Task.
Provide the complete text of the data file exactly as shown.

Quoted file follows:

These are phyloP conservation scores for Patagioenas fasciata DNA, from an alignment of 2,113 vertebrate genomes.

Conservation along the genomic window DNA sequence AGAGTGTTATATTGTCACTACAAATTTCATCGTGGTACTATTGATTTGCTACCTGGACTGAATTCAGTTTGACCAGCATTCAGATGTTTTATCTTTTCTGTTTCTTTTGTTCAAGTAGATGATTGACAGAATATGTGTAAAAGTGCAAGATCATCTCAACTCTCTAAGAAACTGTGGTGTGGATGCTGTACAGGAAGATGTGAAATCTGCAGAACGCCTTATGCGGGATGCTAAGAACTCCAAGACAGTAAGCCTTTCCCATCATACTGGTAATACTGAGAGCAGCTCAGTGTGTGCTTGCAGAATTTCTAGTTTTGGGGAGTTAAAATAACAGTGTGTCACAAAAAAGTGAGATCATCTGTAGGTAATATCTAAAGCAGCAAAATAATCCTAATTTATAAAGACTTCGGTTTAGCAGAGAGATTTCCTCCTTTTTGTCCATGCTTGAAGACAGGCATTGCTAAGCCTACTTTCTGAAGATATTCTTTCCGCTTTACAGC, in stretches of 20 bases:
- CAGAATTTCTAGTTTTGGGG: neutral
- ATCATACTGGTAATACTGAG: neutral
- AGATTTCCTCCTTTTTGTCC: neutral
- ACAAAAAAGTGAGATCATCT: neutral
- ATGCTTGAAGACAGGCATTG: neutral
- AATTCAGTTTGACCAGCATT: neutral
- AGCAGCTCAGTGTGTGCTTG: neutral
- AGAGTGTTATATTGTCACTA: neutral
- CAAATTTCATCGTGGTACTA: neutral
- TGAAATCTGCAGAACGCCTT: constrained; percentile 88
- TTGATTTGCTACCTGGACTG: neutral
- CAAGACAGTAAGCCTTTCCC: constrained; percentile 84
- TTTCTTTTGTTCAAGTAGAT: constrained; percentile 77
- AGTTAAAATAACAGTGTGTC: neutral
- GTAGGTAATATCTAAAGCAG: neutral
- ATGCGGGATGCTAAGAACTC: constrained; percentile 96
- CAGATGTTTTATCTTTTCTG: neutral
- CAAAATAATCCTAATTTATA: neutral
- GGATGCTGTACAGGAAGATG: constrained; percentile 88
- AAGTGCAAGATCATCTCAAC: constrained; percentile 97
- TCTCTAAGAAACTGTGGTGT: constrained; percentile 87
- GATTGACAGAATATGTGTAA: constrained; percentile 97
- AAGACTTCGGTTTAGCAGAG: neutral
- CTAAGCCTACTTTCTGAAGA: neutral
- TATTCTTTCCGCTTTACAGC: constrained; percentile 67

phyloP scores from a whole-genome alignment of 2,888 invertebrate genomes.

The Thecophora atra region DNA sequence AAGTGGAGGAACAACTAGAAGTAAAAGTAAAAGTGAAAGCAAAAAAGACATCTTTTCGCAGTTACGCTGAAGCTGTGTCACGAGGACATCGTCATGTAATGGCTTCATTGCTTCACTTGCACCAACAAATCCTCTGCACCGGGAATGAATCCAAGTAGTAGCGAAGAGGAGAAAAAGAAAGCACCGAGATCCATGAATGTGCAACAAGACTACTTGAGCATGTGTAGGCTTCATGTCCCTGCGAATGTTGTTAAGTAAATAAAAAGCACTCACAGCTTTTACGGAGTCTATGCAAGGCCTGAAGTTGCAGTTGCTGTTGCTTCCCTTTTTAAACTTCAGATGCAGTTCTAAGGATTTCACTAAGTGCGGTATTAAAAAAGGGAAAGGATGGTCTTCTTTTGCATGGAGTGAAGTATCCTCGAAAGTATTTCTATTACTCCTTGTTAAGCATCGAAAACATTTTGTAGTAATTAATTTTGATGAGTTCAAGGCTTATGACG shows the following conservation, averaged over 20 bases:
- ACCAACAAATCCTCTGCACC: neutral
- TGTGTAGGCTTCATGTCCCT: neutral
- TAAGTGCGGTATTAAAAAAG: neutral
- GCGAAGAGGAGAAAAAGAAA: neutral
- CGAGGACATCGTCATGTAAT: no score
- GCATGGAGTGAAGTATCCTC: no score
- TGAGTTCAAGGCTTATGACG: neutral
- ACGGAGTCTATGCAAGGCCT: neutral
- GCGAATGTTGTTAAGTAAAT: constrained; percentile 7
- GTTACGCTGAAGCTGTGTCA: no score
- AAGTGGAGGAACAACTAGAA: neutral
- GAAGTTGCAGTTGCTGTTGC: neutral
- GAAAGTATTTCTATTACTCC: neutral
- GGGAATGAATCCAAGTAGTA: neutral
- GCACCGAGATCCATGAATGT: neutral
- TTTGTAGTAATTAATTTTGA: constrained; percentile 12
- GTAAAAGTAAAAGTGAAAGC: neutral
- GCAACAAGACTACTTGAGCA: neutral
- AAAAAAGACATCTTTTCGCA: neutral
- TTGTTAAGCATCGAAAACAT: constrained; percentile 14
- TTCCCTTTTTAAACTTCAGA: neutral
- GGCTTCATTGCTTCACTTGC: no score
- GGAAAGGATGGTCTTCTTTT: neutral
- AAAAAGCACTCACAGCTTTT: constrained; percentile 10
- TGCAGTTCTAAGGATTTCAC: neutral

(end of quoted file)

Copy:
These are phyloP conservation scores for Patagioenas fasciata DNA, from an alignment of 2,113 vertebrate genomes.

Conservation along the genomic window DNA sequence AGAGTGTTATATTGTCACTACAAATTTCATCGTGGTACTATTGATTTGCTACCTGGACTGAATTCAGTTTGACCAGCATTCAGATGTTTTATCTTTTCTGTTTCTTTTGTTCAAGTAGATGATTGACAGAATATGTGTAAAAGTGCAAGATCATCTCAACTCTCTAAGAAACTGTGGTGTGGATGCTGTACAGGAAGATGTGAAATCTGCAGAACGCCTTATGCGGGATGCTAAGAACTCCAAGACAGTAAGCCTTTCCCATCATACTGGTAATACTGAGAGCAGCTCAGTGTGTGCTTGCAGAATTTCTAGTTTTGGGGAGTTAAAATAACAGTGTGTCACAAAAAAGTGAGATCATCTGTAGGTAATATCTAAAGCAGCAAAATAATCCTAATTTATAAAGACTTCGGTTTAGCAGAGAGATTTCCTCCTTTTTGTCCATGCTTGAAGACAGGCATTGCTAAGCCTACTTTCTGAAGATATTCTTTCCGCTTTACAGC, in stretches of 20 bases:
- CAGAATTTCTAGTTTTGGGG: neutral
- ATCATACTGGTAATACTGAG: neutral
- AGATTTCCTCCTTTTTGTCC: neutral
- ACAAAAAAGTGAGATCATCT: neutral
- ATGCTTGAAGACAGGCATTG: neutral
- AATTCAGTTTGACCAGCATT: neutral
- AGCAGCTCAGTGTGTGCTTG: neutral
- AGAGTGTTATATTGTCACTA: neutral
- CAAATTTCATCGTGGTACTA: neutral
- TGAAATCTGCAGAACGCCTT: constrained; percentile 88
- TTGATTTGCTACCTGGACTG: neutral
- CAAGACAGTAAGCCTTTCCC: constrained; percentile 84
- TTTCTTTTGTTCAAGTAGAT: constrained; percentile 77
- AGTTAAAATAACAGTGTGTC: neutral
- GTAGGTAATATCTAAAGCAG: neutral
- ATGCGGGATGCTAAGAACTC: constrained; percentile 96
- CAGATGTTTTATCTTTTCTG: neutral
- CAAAATAATCCTAATTTATA: neutral
- GGATGCTGTACAGGAAGATG: constrained; percentile 88
- AAGTGCAAGATCATCTCAAC: constrained; percentile 97
- TCTCTAAGAAACTGTGGTGT: constrained; percentile 87
- GATTGACAGAATATGTGTAA: constrained; percentile 97
- AAGACTTCGGTTTAGCAGAG: neutral
- CTAAGCCTACTTTCTGAAGA: neutral
- TATTCTTTCCGCTTTACAGC: constrained; percentile 67

phyloP scores from a whole-genome alignment of 2,888 invertebrate genomes.

The Thecophora atra region DNA sequence AAGTGGAGGAACAACTAGAAGTAAAAGTAAAAGTGAAAGCAAAAAAGACATCTTTTCGCAGTTACGCTGAAGCTGTGTCACGAGGACATCGTCATGTAATGGCTTCATTGCTTCACTTGCACCAACAAATCCTCTGCACCGGGAATGAATCCAAGTAGTAGCGAAGAGGAGAAAAAGAAAGCACCGAGATCCATGAATGTGCAACAAGACTACTTGAGCATGTGTAGGCTTCATGTCCCTGCGAATGTTGTTAAGTAAATAAAAAGCACTCACAGCTTTTACGGAGTCTATGCAAGGCCTGAAGTTGCAGTTGCTGTTGCTTCCCTTTTTAAACTTCAGATGCAGTTCTAAGGATTTCACTAAGTGCGGTATTAAAAAAGGGAAAGGATGGTCTTCTTTTGCATGGAGTGAAGTATCCTCGAAAGTATTTCTATTACTCCTTGTTAAGCATCGAAAACATTTTGTAGTAATTAATTTTGATGAGTTCAAGGCTTATGACG shows the following conservation, averaged over 20 bases:
- ACCAACAAATCCTCTGCACC: neutral
- TGTGTAGGCTTCATGTCCCT: neutral
- TAAGTGCGGTATTAAAAAAG: neutral
- GCGAAGAGGAGAAAAAGAAA: neutral
- CGAGGACATCGTCATGTAAT: no score
- GCATGGAGTGAAGTATCCTC: no score
- TGAGTTCAAGGCTTATGACG: neutral
- ACGGAGTCTATGCAAGGCCT: neutral
- GCGAATGTTGTTAAGTAAAT: constrained; percentile 7
- GTTACGCTGAAGCTGTGTCA: no score
- AAGTGGAGGAACAACTAGAA: neutral
- GAAGTTGCAGTTGCTGTTGC: neutral
- GAAAGTATTTCTATTACTCC: neutral
- GGGAATGAATCCAAGTAGTA: neutral
- GCACCGAGATCCATGAATGT: neutral
- TTTGTAGTAATTAATTTTGA: constrained; percentile 12
- GTAAAAGTAAAAGTGAAAGC: neutral
- GCAACAAGACTACTTGAGCA: neutral
- AAAAAAGACATCTTTTCGCA: neutral
- TTGTTAAGCATCGAAAACAT: constrained; percentile 14
- TTCCCTTTTTAAACTTCAGA: neutral
- GGCTTCATTGCTTCACTTGC: no score
- GGAAAGGATGGTCTTCTTTT: neutral
- AAAAAGCACTCACAGCTTTT: constrained; percentile 10
- TGCAGTTCTAAGGATTTCAC: neutral